Prior to being dumped into water bodies, factory waste is neutralized.

Ans: Factory waste is neutralized before being dumped into water bodies since excess acids or bases can be harmful and even lethal to aquatic life.


We can’t taste everything to determine what it is. As a result, we employ indicators.

An indication is something that can tell whether something else is basic or acidic in nature.

By altering their colour, the indicators reveal the presence of an acid or base in a sample. Turmeric, China rose petals, and Litmus, for instance, are some examples of natural indicators. Natural indicators are those that can be found in nature.

Litmus is a naturally occurring indicator made from lichens. There are paper strips and solution forms of Litmus (red litmus and blue litmus paper).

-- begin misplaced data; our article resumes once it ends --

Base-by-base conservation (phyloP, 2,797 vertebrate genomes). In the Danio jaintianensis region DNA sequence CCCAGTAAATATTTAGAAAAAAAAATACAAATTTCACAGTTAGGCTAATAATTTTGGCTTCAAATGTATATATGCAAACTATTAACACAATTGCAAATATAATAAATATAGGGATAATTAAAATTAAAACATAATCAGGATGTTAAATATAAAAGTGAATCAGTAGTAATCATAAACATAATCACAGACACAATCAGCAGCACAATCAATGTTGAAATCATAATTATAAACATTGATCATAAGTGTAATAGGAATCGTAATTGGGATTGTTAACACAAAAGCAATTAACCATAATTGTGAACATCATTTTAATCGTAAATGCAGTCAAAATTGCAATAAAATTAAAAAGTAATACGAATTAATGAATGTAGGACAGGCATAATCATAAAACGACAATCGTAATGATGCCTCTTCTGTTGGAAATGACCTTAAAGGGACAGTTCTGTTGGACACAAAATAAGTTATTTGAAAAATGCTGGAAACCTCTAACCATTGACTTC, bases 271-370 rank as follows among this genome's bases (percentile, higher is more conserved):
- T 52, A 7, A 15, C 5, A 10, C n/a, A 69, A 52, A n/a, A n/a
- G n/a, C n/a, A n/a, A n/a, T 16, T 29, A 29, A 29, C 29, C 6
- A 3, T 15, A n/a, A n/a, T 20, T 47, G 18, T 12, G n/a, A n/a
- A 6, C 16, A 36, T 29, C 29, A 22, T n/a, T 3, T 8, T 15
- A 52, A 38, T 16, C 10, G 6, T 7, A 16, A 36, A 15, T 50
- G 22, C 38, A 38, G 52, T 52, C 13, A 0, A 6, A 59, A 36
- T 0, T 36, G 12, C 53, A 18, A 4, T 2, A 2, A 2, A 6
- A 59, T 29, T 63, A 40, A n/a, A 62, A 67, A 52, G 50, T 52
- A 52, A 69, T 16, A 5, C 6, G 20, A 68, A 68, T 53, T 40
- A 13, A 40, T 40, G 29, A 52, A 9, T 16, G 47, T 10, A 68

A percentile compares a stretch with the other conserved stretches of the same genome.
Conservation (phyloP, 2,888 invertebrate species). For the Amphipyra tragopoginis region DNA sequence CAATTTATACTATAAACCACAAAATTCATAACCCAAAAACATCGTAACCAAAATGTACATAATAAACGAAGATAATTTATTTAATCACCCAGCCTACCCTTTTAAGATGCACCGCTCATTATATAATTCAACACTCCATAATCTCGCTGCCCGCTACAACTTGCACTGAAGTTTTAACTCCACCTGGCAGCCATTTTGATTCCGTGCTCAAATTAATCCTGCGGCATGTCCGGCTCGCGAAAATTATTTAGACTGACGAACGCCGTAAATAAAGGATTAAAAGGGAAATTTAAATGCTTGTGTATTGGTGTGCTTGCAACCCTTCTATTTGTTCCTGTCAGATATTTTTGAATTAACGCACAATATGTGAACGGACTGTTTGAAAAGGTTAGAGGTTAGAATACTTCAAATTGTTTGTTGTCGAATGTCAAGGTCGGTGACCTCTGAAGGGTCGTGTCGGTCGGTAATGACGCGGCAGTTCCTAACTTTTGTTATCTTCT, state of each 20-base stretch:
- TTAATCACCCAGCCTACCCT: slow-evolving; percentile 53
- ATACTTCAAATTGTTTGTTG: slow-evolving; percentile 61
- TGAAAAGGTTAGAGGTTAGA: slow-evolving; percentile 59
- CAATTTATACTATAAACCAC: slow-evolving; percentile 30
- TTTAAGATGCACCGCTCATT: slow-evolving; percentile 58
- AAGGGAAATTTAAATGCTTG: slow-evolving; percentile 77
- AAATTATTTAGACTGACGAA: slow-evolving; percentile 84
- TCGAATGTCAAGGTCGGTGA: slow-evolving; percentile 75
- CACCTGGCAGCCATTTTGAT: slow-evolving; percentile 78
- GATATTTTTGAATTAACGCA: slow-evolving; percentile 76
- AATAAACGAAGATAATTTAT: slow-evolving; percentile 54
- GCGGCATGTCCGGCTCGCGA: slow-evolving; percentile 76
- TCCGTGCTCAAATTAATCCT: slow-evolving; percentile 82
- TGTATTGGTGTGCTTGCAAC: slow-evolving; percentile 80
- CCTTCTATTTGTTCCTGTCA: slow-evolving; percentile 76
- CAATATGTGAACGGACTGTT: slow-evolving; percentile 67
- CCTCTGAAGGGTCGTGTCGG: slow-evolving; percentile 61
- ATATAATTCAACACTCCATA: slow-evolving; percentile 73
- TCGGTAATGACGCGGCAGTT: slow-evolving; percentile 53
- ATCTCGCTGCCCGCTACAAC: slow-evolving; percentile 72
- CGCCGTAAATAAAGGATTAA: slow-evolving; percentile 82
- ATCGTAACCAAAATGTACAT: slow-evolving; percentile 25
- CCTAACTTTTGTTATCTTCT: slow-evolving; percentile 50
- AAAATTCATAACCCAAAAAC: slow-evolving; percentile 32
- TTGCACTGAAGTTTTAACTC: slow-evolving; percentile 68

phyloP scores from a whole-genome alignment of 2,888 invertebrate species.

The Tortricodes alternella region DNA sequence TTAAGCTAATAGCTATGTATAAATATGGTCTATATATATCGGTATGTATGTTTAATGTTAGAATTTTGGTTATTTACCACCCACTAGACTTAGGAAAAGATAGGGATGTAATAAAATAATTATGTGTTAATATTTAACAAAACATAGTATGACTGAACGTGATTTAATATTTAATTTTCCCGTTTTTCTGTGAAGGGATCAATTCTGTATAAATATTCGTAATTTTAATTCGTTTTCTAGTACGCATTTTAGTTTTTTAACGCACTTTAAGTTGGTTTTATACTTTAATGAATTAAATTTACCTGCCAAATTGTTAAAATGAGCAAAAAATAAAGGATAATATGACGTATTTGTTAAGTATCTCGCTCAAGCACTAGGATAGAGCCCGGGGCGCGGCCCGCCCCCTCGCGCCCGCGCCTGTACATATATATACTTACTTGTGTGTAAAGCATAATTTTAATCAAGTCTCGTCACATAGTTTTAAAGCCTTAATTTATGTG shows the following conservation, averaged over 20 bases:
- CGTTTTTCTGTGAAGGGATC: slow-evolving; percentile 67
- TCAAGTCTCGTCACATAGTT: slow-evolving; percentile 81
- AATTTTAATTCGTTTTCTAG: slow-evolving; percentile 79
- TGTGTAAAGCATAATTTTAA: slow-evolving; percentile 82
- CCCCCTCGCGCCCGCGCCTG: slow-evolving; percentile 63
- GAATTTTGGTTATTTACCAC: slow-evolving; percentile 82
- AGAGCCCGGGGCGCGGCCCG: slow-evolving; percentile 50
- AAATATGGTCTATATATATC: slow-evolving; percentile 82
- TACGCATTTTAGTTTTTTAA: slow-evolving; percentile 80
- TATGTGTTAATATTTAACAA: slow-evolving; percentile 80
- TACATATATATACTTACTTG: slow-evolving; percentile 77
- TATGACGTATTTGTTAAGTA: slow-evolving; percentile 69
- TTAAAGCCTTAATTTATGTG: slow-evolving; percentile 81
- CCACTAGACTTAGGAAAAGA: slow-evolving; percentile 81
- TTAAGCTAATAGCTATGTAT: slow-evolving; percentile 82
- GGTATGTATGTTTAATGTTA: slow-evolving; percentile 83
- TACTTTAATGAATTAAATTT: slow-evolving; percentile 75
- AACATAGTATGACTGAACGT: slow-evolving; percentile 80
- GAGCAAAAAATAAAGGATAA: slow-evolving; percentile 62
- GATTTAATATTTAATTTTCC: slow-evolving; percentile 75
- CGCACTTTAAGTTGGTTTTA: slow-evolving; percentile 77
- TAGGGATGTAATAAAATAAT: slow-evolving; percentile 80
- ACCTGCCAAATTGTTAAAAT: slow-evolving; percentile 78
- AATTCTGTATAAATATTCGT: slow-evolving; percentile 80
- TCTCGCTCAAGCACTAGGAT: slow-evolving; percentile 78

Lichens are the source of litmus. It is typically offered as a solution or in the shape of thin paper strips. The colour of blue litmus turns red when acid is applied. Red litmus paper turns blue when bases are added, changing its hue.

The natural indicator turmeric, which is yellow in neutral and acidic solutions, turns red when it comes into touch with alkaline solutions.

Additional Indicators:

Methyl Orange, for example, turns pinkish-red in acidic solutions while turning yellow in bases.

Phenolphthalein serves as an indication of acidity and basicity. In acidic solutions, it doesn’t change colour, but in alkali solutions, it turns pink.

About Acids, Bases, and Salts: Class 7 Science Chapter Notes

Students in Class 7 may find the chapter overwhelming, but once the principles are adequately explained, studying it will be much easier. You may find the fundamental definitions and explanations of the terms used in the Acids Bases and Salts Class 7 notes.